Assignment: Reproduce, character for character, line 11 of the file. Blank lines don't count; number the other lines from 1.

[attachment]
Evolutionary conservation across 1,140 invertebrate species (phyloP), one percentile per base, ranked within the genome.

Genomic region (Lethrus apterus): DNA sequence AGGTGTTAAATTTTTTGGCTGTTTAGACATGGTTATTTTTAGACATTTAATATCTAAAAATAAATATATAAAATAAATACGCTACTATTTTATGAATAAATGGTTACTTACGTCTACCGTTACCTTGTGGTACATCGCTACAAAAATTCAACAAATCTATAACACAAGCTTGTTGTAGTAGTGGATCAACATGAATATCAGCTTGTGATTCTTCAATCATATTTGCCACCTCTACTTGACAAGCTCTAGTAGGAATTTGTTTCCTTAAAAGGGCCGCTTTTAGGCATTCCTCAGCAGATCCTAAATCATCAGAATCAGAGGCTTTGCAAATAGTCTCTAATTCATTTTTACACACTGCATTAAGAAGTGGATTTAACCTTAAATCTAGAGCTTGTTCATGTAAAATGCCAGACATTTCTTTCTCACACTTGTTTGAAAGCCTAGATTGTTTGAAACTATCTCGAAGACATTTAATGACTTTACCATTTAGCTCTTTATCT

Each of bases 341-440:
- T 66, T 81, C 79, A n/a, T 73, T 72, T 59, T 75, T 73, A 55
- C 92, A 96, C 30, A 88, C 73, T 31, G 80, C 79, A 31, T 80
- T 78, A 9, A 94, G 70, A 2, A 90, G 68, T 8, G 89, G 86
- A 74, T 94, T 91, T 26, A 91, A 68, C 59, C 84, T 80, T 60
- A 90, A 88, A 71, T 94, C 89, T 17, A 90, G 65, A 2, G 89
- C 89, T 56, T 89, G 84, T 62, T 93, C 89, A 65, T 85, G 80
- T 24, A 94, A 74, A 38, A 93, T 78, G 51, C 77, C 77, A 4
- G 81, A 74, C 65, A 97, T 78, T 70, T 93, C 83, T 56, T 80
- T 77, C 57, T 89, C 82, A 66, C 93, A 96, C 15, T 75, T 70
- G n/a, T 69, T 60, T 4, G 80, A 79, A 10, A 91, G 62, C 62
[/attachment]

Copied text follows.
- G 81, A 74, C 65, A 97, T 78, T 70, T 93, C 83, T 56, T 80